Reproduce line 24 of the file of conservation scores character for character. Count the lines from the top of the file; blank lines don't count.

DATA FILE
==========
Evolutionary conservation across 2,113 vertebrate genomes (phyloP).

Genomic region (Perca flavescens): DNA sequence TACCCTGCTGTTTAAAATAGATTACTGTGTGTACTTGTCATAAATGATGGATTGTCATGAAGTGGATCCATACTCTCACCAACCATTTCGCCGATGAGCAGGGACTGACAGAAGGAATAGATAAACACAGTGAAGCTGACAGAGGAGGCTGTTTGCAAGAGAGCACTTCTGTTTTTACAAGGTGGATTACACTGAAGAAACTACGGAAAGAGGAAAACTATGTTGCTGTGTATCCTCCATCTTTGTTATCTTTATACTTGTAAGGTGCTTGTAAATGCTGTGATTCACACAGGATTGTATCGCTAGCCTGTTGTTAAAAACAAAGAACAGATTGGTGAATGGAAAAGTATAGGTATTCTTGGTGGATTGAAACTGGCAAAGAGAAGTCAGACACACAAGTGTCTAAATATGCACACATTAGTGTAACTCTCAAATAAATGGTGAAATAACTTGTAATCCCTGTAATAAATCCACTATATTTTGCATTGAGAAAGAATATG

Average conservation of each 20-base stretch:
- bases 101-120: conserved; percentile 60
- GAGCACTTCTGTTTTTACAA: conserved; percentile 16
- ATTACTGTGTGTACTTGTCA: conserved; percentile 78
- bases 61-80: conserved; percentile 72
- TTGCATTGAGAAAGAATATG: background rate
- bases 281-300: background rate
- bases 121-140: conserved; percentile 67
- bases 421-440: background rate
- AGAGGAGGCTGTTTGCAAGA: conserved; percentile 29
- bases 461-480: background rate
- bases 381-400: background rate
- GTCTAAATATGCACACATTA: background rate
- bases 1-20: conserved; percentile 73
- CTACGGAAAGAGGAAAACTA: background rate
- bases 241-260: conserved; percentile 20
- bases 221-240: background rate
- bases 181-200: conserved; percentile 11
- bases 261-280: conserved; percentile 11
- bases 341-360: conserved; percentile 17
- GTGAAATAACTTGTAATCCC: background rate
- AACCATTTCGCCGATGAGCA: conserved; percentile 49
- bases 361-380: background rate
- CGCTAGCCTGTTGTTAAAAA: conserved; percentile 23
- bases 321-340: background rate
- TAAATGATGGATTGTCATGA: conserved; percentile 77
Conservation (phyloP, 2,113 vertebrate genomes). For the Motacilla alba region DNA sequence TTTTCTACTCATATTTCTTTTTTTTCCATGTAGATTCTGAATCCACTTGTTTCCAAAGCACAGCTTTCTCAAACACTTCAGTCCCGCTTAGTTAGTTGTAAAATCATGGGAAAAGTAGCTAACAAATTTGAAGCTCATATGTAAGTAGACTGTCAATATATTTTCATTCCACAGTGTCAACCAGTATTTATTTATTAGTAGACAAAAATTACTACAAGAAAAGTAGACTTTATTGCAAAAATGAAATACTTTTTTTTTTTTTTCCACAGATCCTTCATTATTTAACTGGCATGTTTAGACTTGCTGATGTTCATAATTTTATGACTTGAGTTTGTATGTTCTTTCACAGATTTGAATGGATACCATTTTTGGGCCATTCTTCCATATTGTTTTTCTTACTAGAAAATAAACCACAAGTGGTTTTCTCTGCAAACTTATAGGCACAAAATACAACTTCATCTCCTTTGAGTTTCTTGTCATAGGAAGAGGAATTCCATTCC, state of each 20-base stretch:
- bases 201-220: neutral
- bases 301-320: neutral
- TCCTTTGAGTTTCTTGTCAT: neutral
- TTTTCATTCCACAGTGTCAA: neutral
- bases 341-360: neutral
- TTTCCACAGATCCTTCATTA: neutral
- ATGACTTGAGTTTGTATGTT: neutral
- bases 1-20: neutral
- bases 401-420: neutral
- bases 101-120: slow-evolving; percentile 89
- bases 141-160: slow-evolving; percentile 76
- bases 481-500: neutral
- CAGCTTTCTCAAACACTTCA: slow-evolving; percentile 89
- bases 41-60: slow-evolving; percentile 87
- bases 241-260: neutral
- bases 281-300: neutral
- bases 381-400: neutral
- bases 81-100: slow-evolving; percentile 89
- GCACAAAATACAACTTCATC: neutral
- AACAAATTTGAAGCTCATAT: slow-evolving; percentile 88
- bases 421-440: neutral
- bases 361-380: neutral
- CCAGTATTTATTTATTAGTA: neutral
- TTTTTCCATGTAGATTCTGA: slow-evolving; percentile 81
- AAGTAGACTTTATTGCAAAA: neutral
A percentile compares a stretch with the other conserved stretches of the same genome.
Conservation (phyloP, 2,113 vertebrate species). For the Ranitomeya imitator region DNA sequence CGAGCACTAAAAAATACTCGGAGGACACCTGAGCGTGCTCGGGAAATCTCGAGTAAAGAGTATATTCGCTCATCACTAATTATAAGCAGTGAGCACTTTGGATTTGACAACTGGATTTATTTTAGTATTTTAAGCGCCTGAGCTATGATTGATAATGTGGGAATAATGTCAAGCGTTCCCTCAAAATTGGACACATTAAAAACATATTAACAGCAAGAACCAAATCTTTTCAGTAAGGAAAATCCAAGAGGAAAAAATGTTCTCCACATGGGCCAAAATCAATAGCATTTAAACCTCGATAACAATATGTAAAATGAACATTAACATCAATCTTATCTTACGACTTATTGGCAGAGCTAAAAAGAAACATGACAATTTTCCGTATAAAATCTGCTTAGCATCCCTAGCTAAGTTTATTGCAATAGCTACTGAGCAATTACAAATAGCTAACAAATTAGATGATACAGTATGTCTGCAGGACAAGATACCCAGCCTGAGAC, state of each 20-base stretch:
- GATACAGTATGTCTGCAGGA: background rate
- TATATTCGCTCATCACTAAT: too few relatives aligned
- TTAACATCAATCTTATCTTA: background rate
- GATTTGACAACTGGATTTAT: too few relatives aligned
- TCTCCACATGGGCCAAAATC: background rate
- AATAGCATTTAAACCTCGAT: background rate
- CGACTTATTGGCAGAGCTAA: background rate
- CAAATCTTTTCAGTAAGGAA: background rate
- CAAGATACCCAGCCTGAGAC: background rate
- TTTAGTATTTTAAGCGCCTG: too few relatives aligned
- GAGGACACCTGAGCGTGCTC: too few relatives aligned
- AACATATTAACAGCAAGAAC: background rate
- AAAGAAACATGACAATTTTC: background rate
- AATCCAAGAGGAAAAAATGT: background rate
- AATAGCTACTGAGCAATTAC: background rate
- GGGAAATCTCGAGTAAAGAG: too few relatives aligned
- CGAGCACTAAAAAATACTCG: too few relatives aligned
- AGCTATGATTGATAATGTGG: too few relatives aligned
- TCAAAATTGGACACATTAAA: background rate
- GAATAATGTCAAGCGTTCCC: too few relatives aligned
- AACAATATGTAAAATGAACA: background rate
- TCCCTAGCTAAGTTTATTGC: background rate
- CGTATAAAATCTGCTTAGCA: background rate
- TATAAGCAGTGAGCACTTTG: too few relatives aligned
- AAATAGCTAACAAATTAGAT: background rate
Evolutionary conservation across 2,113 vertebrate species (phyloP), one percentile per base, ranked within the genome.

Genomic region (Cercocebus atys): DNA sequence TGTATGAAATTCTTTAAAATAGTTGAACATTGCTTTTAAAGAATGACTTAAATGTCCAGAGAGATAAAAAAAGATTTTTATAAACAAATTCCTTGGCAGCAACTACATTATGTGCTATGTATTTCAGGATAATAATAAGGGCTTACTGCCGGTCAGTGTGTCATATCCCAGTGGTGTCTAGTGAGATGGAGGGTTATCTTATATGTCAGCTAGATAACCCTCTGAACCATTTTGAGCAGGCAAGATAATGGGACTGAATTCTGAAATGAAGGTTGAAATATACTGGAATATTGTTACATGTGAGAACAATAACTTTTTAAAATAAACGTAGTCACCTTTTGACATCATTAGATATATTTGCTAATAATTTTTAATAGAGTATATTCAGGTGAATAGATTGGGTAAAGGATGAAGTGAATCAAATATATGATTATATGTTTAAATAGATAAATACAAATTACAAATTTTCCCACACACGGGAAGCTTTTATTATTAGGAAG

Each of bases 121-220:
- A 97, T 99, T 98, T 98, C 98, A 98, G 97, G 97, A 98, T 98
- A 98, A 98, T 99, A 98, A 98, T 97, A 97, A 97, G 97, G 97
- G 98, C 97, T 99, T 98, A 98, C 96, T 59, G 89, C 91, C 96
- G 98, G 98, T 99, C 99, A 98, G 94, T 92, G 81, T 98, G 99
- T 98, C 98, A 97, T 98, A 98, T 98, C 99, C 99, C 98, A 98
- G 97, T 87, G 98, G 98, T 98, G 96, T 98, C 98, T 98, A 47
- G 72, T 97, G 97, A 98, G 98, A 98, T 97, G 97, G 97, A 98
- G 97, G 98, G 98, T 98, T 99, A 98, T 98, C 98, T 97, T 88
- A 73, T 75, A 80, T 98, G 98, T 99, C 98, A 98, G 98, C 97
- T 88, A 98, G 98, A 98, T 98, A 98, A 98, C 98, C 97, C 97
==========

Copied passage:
- AACCATTTCGCCGATGAGCA: conserved; percentile 49